The California Public Utilities Commission (CPUC) and representatives from the commercial building, clean energy, finance, technology, and architecture sectors and various state agencies announced on September 1, 2010 the release of the state’s Zero Net Energy (ZNE) Action Plan for Buildings. The plan provides a roadmap to transform the state’s five billion square feet of commercial property space from the biggest energy consumers in the state to “net zero” energy users, through greater energy efficiency and on-site clean energy generation by 2030.
“Zero net energy isn’t just a big, bold goal, it’s a reality today,” said CPUC Commissioner Dian M. Grueneich. “By tapping into the innovation and entrepreneurial spirit that made California the largest builder of zero net energy structures in the nation, this action plan will succeed.”
ZNE buildings have net energy consumption of zero over a typical year. ZNE buildings are constructed to the highest level of energy efficiency possible, and the rest of the building’s energy demand is met by on-site renewable energy sources such as solar panels. To date, California has more ZNE buildings than any other state in the U.S.
“The vision for zero net energy buildings is not just for communities of tomorrow, but is an attainable, scalable solution possible today,” said Shilpa Sankaran, co-founder or ZETA Zero Energy Communities. “California has a thriving ZNE building industry that is creating entire neighborhoods, schools, offices and other buildings and communities that are cleaner, healthier, more comfortable and affordable places to live and work. The more progress we make toward ZNE buildings and transform the market, the more Californians will have the opportunity to live and work in these superior structures.”
California’s commercial property space consumes 38% of the state’s total power supply, making this sector the biggest energy users in the state. But buildings could be constructed to use 43% less energy through currently available energy saving building design, practices, and technologies, according to the National Renewable Energy Laboratory.
“Energy is one of the largest expenses of building ownership today, but it is the one expense that owners have the most control over,” said Martha Brook, senior mechanical engineer in the High Performance Buildings and Standards Development Office of the California Energy Commission. “The more building owners can do to reduce energy use, manage costs and move toward zero net energy, the better they will be able to stay competitive and profitable now and into the future. With this plan, the state is poised to help owners down this path toward zero net energy use and greater prosperity.”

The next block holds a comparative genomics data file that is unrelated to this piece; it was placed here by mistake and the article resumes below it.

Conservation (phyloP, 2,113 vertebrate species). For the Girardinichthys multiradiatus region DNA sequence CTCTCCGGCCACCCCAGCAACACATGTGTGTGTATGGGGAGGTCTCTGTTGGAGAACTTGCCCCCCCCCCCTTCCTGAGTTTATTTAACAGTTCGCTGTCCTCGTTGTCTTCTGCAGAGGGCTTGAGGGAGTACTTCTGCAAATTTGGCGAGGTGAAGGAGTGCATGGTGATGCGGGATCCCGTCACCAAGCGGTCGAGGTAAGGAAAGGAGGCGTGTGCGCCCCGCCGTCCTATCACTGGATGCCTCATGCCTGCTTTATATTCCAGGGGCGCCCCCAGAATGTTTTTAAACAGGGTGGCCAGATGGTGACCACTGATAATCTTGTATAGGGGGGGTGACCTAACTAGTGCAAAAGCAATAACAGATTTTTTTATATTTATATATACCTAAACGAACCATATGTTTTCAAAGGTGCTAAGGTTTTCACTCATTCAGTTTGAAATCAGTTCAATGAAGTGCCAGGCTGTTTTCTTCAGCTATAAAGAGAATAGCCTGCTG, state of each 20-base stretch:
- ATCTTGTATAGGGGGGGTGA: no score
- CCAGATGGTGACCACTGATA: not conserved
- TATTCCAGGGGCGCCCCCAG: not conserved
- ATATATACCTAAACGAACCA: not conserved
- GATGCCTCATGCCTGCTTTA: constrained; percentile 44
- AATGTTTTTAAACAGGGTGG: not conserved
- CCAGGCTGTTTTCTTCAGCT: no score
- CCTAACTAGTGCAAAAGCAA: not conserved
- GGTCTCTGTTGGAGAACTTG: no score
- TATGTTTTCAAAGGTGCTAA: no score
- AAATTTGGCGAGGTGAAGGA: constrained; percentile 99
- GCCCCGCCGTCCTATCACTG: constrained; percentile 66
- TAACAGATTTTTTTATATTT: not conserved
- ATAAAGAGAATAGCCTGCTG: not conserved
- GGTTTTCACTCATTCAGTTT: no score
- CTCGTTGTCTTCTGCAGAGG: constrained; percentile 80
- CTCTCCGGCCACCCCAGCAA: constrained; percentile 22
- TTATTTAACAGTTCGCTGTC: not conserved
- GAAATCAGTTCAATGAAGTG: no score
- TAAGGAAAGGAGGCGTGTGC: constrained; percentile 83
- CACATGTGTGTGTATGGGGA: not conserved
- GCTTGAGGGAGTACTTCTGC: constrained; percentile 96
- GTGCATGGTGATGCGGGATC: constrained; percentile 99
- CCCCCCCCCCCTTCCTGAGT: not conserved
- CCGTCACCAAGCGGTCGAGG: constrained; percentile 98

The ZNE Action Plan for Buildings outlines strategies for both new construction and existing buildings.
- Establish a long-term progressive path of higher minimum codes & standards for all new buildings by 2030.
- Expand Titles 20 and 24 to address all significant energy end uses.
- Establish a “Path to Zero” campaign to create demand for high-efficiency buildings.
- Develop innovative financial tools for ZNE and ultra-low energy new buildings.
- Create additional investment incentives and leverage other funding.
- Develop a multi-pronged approach to advance the practice of integrated design.
- Lead by example: State/local governments and major corporations commit to achieve energy efficiency targets.
- Lower the threshold for applying codes to existing buildings.
- Ensure compliance with minimum Title 24 codes and standards for building renovations and expansion.
- Establish mandatory energy and carbon labeling and benchmarks.
- Develop tools and strategies to use information and behavioral strategies, commissioning, and training to reduce energy consumption in commercial buildings.
- Develop effective financial tools for energy efficient improvements to existing buildings.
- Develop business models and supplier infrastructure to deliver integrated and comprehensive “one-stop” energy management solutions.
- Improve utilization of plug load technologies within the commercial sector.
To read further on these strategies, visit the CPUC Website to download the plan. (Scroll down and click on “Zero Net Energy Action Plan”.)
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